I’m not a fan of traditional cruises. I don’t mind if you are—really I don’t—it’s just that personally, they’re just not my cup of tea. I get anxious just thinking about being in the midst of 6,000 people (like the behemoth, Oasis of the Seas) while trapped out in the open of a body of water, far from any escape route leading me back toward land. That’s exactly why I like Semester at Sea and Enrichment Voyages; the ship’s capacity is just 836 people (and many times, there are far less people than that sailing). Or the Holland America cruise we went on to Alaska; that has around 1,200 passengers and is about my max in terms of cruising.
So when the owner of the travel agency with which I am affiliated invited SVV and me along on a scouting trip with her and her husband over Thanksgiving, I took one look at the Star Clipper website and needed no more information. The ship was perfect, and Carol and Steve are the ideal travel companions. (My dad has been a long-time friend and colleague of Steve’s but this was SVV’s and my first trip with our new favorite people. Hopefully, the first of many…)
But why did I love the Star Clipper so much? Let me count the ways…
- It was small and intimate. No getting lost in the crowd. No running into people your every turn around the ship. It’s an environment that fosters meeting your fellow sailors and striking up friendship with others. On our cruise, there were 117 passengers, though the tall ship can accommodate 180.
- There were no children. Now despite my own vow not to have kids, I love rugrats. My four- and two-year-old “nieces” are probably the coolest chicks I’ve ever known, and I have many friends’ children who I like to claim as my own. But on a vacation? NO WAY. I want peace and quiet. While Star Clippers has no policy against children, there’s no kids’ club or other activities that cater to the under-18 set, so it’s pretty much all adults, all the time. (Though that said, there were the middle-age “Howlers,” a rambunctious group on board from the Midwest who were probably more immature than any child I’ve yet to meet…)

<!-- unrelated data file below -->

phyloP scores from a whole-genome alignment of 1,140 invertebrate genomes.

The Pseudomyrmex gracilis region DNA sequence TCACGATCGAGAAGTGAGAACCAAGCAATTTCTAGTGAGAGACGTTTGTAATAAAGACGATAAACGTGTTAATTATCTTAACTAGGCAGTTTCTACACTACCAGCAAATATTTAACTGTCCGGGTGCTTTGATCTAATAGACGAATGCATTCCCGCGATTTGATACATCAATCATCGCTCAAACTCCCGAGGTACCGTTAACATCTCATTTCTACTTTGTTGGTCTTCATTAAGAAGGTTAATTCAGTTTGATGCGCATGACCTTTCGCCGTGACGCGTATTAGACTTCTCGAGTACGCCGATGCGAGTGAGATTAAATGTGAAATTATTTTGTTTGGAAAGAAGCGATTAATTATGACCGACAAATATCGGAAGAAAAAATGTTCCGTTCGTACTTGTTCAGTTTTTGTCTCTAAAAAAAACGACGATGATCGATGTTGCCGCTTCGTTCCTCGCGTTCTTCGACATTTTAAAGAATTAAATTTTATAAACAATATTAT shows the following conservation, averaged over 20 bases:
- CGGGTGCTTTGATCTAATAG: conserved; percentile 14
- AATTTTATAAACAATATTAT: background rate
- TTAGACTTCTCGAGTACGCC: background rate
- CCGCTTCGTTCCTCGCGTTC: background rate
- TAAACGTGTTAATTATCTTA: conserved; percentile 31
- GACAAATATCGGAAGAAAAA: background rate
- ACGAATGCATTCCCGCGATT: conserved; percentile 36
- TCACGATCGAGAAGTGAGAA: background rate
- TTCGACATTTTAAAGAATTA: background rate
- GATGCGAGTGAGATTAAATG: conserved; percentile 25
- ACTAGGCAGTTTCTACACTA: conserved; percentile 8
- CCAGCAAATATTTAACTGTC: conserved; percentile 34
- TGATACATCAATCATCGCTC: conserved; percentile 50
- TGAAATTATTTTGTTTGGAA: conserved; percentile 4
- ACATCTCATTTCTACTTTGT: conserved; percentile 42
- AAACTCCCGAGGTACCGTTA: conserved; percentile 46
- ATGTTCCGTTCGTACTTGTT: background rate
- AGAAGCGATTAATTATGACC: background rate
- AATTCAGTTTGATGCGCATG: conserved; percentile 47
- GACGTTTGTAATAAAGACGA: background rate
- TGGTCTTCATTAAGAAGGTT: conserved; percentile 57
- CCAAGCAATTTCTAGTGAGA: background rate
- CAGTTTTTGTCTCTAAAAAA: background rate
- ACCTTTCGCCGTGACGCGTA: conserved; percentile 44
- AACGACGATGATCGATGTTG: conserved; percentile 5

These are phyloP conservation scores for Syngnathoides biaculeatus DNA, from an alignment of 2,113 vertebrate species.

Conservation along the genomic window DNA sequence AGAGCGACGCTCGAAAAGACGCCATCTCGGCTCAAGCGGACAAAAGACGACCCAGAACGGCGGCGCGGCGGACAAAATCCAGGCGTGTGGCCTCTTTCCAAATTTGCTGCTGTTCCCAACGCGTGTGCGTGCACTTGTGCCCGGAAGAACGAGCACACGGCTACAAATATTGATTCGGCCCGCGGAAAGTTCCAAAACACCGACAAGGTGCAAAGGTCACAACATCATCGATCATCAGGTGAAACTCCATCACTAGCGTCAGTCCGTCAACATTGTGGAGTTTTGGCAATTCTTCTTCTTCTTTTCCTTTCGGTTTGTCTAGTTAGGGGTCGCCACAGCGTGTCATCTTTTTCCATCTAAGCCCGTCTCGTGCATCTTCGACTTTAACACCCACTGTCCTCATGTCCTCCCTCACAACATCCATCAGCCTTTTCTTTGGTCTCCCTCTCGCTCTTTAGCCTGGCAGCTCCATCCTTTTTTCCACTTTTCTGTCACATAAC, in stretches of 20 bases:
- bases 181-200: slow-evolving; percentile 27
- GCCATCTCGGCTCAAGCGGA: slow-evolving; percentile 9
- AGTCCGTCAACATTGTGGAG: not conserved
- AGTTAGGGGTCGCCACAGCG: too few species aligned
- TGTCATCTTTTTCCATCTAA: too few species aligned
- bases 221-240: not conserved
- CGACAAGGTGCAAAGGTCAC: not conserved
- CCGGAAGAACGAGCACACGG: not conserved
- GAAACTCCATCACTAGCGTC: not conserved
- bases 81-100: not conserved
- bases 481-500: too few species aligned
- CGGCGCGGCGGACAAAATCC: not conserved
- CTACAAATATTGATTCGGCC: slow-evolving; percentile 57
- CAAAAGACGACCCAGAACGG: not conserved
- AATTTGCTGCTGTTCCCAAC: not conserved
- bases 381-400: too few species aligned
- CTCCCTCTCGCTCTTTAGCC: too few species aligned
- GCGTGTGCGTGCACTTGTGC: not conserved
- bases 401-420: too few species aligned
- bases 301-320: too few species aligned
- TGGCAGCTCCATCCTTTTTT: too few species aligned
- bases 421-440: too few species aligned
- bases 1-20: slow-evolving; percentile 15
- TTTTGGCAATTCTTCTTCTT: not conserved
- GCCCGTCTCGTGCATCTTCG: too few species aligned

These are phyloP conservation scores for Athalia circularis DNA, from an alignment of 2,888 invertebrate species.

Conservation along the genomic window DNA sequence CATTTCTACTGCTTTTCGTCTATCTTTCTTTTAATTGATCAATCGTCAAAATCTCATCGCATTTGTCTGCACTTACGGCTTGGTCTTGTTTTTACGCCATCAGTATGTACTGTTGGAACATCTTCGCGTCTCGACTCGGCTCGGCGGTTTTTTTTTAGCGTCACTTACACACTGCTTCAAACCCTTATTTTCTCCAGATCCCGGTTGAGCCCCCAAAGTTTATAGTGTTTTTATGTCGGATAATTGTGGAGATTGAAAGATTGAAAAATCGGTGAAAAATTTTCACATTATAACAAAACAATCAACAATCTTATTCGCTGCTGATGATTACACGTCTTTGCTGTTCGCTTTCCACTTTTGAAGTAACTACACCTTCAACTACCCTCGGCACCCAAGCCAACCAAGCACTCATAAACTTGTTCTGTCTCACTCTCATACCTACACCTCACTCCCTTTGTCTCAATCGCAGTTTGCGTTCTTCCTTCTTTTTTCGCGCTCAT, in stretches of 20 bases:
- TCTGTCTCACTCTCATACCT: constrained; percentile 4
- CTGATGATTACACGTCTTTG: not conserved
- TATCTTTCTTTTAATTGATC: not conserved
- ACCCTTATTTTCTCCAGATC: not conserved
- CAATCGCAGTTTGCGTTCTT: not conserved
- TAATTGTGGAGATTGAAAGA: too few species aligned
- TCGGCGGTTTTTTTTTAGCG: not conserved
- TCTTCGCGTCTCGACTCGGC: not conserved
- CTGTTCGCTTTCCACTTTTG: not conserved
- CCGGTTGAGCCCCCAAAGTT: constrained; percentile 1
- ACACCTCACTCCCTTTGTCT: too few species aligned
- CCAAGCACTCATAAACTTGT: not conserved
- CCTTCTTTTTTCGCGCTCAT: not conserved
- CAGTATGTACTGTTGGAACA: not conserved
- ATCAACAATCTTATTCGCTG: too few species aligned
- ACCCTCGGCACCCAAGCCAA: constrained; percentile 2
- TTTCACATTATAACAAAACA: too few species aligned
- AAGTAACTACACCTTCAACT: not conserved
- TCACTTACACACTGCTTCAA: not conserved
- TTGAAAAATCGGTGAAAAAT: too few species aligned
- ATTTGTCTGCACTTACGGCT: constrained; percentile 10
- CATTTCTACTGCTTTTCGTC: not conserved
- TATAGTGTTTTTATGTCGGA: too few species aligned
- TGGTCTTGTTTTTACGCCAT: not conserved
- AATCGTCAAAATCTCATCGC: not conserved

- You get to watch the crew raise the mast and sails each time you depart from port. They even play a Russian pirate-like music each time you take off that you will be singing in your sleep. Well, that or Lonely Island and Michael Bolton, one.
- Speaking of pirates … I will forever love Jack Sparrow, and I’m not going to lie: Being on my own real life version of the Black Pearl was pretty darn cool.
- You stop in many smaller ports that can’t be reached by big ship. This also means, often we were the only tourists on the island (such as in Îles des Saintes and Guadeloupe), which is my favorite kind of way to explore.
- It won’t break your bank like a private charter. Surprisingly, for a ship this small and nice, Star Clipper is also really affordable.
- Almost all the cabins are the same. Whereas on a big cruise ship, we always go for the cheapest (interior cabin on the bottom deck), which happens to be the smallest as well, I toured all the cabin levels on the Star Clipper, and aside from a handful of suites, nearly all the cabins are about the same size.
- There’s absolutely nothing lovelier or more relaxing than laying on a deck chair outside and breathing in the balmy Caribbean night air.
Have you ever traveled on a tall ship? Or gone on a non-traditional cruise in general?
If you’re looking to book a trip with Star Clipper for an upcoming vacation, feel free to drop me a line at Kristin (AT) GroupTrekTravel (DOT) com, and I’ll help you out. My agency has a partnership with the cruise line; however, I also have an internal moral compass that points to this: I only recommend companies and other travel services that I personally love. And if you’re a family with small kids, I can totally hook you up with a Disney Cruise, as well—my first (and probably my second most beloved) cruise experience back in 1991!